Speaking up. Meghan Markle discussed female sexuality on the latest episode of her “Archetypes” podcast — and she did not hold back when commenting on the “stigma” many women face when it comes to sexual exploration.
The Duchess of Sussex, 41, did a deep dive into the nuanced topic with guests Candace Bushnell, author of Sex and the City, and Golden Globe winner Michaela Jaé Rodriguez on the Tuesday, November 22, episode.
“I don’t understand what it is about the stigma surrounding women and their sexuality, the exploration of their sexuality that is so much more vilified than for a man,” Meghan shared on the “Beyond the Archetype: Human, Being” episode, which was filmed at her old high school.
The Suits alum kicked off the discussion by reminiscing about her own past as a teen.
“You’re so young. You’re so impressionable and you also think you know everything when you’re a teenager,” she said. “But for young women especially this is the time period in which you sort of start to look around. Around the culture and society, the messages you’re receiving, and you ask yourself constantly, ‘How am I supposed to be?'”
Meghan also asked several students at her alma mater, Immaculate Heart, their thoughts on some of the derogatory words women are referred to — including “the B-word” and “bimbo.” While the students were upset about “bitch,” they revealed that they had only heard “bimbo” used on TikTok — an eye-opening comment for the Bench author and perhaps a sign of welcome change.
“I mean talk about aging myself, but this idea of the bimbo, the dumb blonde, this was something that I grew up seeing all the time, and here we go, they hadn’t,” she remarked. (Meghan previously spoke about the term on an episode about her days as a Deal or No Deal model.)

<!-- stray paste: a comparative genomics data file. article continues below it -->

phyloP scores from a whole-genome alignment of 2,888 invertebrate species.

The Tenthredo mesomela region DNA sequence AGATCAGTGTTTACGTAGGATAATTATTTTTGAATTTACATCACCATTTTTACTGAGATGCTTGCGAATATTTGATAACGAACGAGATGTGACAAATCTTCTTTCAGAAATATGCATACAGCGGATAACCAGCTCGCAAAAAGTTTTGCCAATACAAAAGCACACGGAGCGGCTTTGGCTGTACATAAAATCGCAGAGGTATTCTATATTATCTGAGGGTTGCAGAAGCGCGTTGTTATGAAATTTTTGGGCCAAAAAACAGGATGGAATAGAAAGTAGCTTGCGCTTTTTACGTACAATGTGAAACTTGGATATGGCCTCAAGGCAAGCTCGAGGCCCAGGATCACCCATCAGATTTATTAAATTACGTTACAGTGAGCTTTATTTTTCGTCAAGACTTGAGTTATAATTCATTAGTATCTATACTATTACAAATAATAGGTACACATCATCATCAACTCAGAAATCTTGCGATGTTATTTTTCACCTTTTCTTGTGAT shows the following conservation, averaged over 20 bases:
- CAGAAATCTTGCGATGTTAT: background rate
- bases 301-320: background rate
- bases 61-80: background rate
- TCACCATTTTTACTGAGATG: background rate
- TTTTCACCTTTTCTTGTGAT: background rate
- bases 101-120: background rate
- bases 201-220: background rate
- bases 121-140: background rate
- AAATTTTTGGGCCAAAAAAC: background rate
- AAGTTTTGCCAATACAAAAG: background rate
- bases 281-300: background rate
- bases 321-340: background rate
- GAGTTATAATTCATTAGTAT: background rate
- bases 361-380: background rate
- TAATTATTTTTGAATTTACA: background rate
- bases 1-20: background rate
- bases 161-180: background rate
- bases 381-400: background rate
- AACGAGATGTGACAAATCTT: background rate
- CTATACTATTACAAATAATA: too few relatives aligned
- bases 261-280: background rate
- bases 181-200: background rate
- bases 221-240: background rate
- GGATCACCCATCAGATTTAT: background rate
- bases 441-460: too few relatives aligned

This isn’t the first time Meghan and her husband, Prince Harry, have been candid about their personal journeys since stepping down from their duties as senior royals in 2020 and subsequently moving from the U.K. to California.
In addition to their joint tell-all CBS interview in March 2021, the Duke and Duchess of Sussex — who have been married since May 2021 and share 3-year-old son Archie and 17-month-old daughter Lilibet — have spoken out about the difficulties and hardships they’ve faced in their individual lives.
Meghan, for her part, has long been outspoken about the racism she has endured — both within the royal family and from the world at large. Earlier this year, she also opened up about her own mental health issues on “Archetypes” while diving into the topic of women’s mental health and that “stigma” within itself.
In an October episode, the actress spoke about “this effect where women experiencing real mental health issues, they get scared, they stay quiet, they internalize and they repress for far too long.”
Meanwhile, Harry, 38, has been straightforward when it comes to his mental struggles as well. In addition to helming the mental health-focused series The Me You Can’t See, the Archewell cofounder has deeply discussed the effect his mother’s August 1997 death had on him.
In 2017, 30 years after Princess Diana was killed in a car crash, Harry spoke to Newsweek about the devastation of walking behind his late mom’s casket during her funeral procession.
“My mother had just died, and I had to walk a long way behind her coffin, surrounded by thousands of people watching me while millions more did on television,” Harry, who was 12 at the time of his mother’s passing, told the outlet. “I don’t think any child should be asked to do that, under any circumstances. I don’t think it would happen today.”